Survey Methods, Traditional, Public Opinion Polling

Christian Elmelund-Præstekær, David Nicolas Hopmann, Rasmus Tue Pedersen

Research output: Chapter in Book/Report/Conference proceedingEncyclopedia chapterResearchpeer-review

Abstract

Traditional public opinion polls are surveys in which a random sample of a given population is asked questions about their attitudes, knowledge, or behavior. If conducted properly, the answers from such surveys are approximately representative of the entire population. Traditional public opinion polling is typically based on four different methods of data gathering, or combinations hereof: face-to-face, postal surveys, phone surveys, and web surveys. Given that opinion polls are based on a sample, we cannot be sure that the sample reflects public opinion perfectly, however—even if randomness is perfect. Moreover, responses may be highly dependent on the contextual information provided with the question. Also, it may be difficult to capture past or complex causes of attitudes or behavior. In short, surveys are a precise way of measuring public opinion, but they do not come without challenges.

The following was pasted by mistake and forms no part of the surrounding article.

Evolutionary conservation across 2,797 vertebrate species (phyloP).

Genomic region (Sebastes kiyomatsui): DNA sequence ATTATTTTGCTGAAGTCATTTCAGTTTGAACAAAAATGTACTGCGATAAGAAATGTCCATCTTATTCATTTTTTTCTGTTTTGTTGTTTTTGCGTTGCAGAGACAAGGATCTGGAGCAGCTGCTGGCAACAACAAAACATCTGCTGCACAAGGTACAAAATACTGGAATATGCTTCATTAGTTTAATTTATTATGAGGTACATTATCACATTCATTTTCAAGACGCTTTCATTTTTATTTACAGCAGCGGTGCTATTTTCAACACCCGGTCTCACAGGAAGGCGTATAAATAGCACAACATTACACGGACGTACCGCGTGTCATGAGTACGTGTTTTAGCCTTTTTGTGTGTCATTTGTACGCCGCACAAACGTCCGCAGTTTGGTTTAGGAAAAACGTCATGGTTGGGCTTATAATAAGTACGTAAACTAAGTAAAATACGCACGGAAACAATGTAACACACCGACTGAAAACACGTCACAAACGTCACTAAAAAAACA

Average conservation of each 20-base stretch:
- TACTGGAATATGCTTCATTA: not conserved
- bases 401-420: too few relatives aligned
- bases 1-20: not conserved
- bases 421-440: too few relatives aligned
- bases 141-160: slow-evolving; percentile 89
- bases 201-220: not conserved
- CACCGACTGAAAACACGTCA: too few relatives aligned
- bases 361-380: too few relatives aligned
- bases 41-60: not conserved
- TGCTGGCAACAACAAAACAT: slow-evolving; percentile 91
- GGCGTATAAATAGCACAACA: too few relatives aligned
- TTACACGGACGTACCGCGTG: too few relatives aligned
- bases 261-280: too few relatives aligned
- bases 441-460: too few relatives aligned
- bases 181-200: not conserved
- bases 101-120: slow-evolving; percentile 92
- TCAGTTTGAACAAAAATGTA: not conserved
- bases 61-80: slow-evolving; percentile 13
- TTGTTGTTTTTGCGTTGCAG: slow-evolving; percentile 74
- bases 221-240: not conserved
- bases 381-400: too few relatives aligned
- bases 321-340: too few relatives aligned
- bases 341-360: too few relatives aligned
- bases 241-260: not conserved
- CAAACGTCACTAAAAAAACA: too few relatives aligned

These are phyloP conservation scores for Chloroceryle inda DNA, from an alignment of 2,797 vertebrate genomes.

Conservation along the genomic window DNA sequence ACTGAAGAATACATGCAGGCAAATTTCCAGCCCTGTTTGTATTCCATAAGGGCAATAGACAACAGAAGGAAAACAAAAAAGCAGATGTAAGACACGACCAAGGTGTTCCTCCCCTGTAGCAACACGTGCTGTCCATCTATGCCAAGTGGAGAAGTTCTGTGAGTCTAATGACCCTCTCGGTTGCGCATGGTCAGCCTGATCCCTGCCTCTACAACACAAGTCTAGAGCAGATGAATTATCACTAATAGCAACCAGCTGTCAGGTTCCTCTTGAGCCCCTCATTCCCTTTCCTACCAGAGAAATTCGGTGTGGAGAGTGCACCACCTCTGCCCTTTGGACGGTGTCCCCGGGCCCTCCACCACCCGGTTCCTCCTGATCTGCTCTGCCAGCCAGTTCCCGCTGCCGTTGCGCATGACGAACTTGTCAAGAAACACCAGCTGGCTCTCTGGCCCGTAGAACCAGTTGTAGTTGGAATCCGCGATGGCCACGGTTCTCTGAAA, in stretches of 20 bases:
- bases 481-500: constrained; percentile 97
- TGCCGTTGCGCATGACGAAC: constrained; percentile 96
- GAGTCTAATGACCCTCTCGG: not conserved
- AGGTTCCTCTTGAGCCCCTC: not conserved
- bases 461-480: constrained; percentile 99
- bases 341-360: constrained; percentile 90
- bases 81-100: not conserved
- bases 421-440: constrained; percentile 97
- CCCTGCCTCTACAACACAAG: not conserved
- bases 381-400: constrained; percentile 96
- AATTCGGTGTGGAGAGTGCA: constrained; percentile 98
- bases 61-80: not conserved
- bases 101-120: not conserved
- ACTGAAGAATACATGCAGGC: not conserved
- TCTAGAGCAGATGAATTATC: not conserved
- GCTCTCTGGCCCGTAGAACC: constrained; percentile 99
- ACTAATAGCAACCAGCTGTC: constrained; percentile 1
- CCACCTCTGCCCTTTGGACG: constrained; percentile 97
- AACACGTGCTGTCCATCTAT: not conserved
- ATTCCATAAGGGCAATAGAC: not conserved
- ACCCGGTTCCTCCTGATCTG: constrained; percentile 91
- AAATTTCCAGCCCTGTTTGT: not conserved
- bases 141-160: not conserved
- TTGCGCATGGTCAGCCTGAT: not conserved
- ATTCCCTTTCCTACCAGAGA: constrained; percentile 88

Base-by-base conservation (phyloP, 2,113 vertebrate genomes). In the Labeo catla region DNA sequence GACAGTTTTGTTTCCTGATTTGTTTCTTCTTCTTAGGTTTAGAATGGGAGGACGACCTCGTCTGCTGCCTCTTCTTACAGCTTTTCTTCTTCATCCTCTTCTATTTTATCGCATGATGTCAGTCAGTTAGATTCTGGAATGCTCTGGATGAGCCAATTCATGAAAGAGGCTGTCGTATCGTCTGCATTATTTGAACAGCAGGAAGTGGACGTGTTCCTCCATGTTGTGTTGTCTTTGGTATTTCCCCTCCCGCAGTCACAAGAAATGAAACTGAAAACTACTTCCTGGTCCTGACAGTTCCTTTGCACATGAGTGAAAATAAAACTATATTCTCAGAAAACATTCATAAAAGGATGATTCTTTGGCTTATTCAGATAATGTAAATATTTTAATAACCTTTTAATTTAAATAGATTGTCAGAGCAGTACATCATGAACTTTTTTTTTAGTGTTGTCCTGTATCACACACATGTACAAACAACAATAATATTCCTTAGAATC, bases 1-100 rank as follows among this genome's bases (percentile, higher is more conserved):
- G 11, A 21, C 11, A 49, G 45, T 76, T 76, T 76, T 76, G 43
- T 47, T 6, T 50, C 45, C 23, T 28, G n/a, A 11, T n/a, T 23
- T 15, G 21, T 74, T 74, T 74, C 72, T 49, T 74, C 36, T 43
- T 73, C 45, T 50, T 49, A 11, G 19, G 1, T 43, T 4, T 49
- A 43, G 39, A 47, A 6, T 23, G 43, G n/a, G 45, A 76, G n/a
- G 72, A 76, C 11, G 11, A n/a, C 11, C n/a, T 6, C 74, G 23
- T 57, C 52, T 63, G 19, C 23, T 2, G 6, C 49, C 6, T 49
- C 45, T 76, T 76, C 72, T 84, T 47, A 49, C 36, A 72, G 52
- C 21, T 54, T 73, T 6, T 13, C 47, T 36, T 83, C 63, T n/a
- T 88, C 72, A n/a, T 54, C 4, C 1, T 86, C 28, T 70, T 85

Original languageEnglish
Title of host publicationInternational Encyclopedia of Communication Research Methods
EditorsJörg Matthes
PublisherWiley-Blackwell
Publication date2017
ISBN (Electronic)9781118901731
DOIs
Publication statusPublished - 2017

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    Elmelund-Præstekær, C., Hopmann, D. N., & Pedersen, R. T. (2017). Survey Methods, Traditional, Public Opinion Polling. In J. Matthes (Ed.), International Encyclopedia of Communication Research Methods Wiley-Blackwell. https://doi.org/10.1002/9781118901731.iecrm0245